When you think about it singlenesss is a funny thing. We are all born single and at least half of us will die single but often those who are single wonder how they got there. Some who are single feel they’re too young to settle down while others may feel they are too old to be alone. When people get older they start to ask questions like “what is wrong with me? Why does no one want me…?”
As a 32 year old single man, who had to do some thinking about it recently I thought I would share some thought that others found helpful and hopefully it will help me clarify some of my thinking.
A number of years ago I stopped reading singleness book (ok it’s not like I read loads) but it would seem to me they fall into two broad categories which we often do when we think of this issue.
1. Singleness is a burden that we need to rid ourselves off.
These are basically dating manuals or ways to encourage single people not to be too disheartened, I’ve been told although I am yet to read books for women, that here is where you find “Jesus is my husband” kind of thinking. We’ll come back to that, but the basic theology seems to be it is not good to be alone so if you are single, that is not good…get married. In the case of women they begin to think they are just not godly enough to warrant someone wanting to marry them and in the case of men, they are told that they just don’t take the initiative where they should. There may of course be truth in that but it can’t always be the case because nowhere in the Bible do we get that singleness is a sin or even the result of sin. In fact the big problem of this view is it’s hard to fit Paul’s positive view of singleness (1 Corinthians 7) with the burden mentality.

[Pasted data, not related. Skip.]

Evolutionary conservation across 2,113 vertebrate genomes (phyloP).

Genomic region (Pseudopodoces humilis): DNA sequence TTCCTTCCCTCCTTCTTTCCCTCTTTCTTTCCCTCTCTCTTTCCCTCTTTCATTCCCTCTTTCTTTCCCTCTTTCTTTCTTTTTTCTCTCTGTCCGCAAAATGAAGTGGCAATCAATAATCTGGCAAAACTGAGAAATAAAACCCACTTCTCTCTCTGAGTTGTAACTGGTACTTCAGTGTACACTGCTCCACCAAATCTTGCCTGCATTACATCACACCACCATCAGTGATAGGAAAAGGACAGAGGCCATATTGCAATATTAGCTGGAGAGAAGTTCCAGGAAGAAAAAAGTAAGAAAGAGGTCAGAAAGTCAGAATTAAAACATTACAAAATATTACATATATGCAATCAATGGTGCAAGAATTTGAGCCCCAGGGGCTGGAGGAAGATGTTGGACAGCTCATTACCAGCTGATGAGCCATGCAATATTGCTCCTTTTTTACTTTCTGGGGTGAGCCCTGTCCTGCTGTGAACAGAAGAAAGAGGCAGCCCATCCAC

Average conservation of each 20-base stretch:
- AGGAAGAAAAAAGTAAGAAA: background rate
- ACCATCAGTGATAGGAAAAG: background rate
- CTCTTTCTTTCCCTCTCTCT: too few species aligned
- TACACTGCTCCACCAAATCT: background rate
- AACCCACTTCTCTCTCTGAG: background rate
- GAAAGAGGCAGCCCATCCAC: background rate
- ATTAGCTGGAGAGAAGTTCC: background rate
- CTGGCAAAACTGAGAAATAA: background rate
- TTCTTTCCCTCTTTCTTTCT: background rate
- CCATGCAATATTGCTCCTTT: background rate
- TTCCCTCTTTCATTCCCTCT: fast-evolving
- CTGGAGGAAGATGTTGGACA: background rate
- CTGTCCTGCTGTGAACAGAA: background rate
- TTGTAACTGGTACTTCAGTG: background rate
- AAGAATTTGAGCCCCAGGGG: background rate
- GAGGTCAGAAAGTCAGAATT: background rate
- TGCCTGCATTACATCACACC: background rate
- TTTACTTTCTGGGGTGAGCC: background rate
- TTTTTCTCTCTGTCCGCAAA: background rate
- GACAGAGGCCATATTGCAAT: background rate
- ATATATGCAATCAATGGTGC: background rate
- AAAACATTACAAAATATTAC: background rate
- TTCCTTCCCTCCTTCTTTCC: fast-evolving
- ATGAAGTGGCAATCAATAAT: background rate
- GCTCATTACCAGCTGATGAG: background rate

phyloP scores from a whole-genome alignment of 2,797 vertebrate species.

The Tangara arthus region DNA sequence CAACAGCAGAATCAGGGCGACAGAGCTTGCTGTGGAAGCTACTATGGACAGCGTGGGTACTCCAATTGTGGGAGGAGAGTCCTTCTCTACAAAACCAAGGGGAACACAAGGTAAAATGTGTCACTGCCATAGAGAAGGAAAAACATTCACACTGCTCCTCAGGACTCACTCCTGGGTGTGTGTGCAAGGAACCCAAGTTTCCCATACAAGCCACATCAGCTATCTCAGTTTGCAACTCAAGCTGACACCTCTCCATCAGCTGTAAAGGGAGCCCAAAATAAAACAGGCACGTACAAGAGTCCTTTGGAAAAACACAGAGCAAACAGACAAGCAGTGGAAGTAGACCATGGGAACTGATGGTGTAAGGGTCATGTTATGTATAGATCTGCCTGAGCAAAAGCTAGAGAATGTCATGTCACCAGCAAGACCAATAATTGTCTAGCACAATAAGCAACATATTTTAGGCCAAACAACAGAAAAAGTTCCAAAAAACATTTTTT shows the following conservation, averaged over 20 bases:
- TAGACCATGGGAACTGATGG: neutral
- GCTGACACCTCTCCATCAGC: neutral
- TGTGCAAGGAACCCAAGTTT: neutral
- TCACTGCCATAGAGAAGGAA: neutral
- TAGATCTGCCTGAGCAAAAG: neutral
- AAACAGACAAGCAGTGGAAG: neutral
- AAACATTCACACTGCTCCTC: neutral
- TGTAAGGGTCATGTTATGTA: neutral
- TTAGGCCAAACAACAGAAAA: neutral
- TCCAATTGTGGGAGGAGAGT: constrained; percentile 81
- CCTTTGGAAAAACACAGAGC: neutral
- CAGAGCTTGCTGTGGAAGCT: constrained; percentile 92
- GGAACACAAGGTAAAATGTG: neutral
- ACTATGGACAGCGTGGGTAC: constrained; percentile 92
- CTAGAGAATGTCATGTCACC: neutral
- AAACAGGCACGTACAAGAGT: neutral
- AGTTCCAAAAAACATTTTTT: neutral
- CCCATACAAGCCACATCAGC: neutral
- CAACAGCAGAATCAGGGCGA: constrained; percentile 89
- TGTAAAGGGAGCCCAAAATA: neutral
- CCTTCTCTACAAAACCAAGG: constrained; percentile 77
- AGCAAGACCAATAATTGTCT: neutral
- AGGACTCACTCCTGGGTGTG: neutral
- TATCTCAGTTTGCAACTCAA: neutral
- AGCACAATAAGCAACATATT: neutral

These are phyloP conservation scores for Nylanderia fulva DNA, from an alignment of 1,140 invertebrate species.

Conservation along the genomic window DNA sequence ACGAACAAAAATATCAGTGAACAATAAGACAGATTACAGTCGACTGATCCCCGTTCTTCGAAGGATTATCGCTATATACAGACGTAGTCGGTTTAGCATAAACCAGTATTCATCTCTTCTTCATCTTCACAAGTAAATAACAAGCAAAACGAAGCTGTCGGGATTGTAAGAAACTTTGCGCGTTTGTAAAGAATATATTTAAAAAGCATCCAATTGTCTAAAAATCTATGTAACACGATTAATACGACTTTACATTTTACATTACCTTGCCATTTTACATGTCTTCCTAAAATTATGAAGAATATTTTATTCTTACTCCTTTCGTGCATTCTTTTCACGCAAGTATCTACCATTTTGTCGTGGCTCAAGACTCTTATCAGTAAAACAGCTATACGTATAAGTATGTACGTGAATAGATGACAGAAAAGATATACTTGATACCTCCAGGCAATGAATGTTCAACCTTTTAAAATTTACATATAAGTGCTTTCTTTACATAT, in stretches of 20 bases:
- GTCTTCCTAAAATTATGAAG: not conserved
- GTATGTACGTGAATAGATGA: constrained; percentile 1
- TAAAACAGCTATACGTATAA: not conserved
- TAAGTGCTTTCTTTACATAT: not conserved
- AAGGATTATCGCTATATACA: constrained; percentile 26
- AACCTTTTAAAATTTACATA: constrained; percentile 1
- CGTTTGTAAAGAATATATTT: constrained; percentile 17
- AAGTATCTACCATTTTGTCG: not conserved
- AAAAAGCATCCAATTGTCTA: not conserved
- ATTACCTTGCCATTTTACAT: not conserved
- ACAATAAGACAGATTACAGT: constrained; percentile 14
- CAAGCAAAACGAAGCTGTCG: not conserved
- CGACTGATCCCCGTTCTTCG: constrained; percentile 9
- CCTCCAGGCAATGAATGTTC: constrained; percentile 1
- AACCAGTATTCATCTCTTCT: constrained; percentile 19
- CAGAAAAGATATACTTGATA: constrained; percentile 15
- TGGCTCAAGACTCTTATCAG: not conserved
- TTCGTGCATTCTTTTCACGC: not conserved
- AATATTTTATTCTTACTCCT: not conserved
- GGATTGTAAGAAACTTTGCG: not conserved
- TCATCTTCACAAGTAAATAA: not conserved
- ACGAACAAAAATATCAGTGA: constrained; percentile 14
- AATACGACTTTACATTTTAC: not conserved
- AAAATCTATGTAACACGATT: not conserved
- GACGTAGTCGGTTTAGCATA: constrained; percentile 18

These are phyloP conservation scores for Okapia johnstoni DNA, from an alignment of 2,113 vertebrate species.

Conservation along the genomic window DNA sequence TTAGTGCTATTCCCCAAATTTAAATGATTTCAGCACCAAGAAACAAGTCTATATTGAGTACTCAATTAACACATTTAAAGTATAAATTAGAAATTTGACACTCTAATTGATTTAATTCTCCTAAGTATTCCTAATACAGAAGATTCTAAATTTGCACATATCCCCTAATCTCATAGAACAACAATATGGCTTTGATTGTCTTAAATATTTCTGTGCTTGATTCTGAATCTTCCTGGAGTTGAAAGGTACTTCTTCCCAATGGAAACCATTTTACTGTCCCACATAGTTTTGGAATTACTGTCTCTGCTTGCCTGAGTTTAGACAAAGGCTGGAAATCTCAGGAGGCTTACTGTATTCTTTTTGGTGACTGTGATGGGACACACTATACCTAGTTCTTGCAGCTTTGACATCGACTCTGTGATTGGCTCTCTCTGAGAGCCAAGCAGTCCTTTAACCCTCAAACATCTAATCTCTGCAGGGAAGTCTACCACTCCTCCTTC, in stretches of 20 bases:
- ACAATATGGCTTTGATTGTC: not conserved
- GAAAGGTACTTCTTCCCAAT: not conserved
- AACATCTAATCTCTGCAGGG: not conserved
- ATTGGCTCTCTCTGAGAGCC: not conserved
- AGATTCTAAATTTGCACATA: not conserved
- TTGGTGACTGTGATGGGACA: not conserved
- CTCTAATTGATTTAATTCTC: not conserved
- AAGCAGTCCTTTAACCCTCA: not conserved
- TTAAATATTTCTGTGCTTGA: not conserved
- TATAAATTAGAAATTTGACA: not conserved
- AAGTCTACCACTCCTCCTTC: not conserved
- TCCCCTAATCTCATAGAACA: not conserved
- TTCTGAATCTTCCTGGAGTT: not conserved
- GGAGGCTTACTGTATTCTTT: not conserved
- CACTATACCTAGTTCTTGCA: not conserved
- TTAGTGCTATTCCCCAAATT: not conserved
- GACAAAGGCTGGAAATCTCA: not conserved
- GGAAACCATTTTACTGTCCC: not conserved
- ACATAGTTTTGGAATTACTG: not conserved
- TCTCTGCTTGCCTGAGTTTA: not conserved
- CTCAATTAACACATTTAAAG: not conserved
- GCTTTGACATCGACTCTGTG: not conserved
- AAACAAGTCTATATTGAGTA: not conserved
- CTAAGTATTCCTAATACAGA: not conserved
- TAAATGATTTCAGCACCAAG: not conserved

2. Singleness is the best thing.
Now the idea that singleness is the best thing seems to fit much better with Paul’s thinking but again there are problems. Although as we will see singleness is indeed a good thing and in some sense better than marriage, “the singleness is the best thing” often presents it as if we should all be going round thinking “thank goodness I am single who would want to get married”. Now this is problematic because most singles want to get married. So if singleness is the best thing why do I want something else? Enter the guilt problem again. Now as we will see we should indeed value singleness and disparage God’s good gift is indeed serious but this is not the same thing as saying the desire for marriage is bad. As we will see it is one thing to say that singleness is a good thing it is quite another to say it is the best things.
The Gift of Singleness
I wish that all were as I myself am. But each has his own gift from God, one of one kind and one of another. (1 Cor 7:7)
What does Paul mean by each has his own gift? What is the gift of singleness? It is very common for people to say that the gift of singleness is an ability to remain single, which most people do not have. There are significant problems with this as Christopher Ash points out: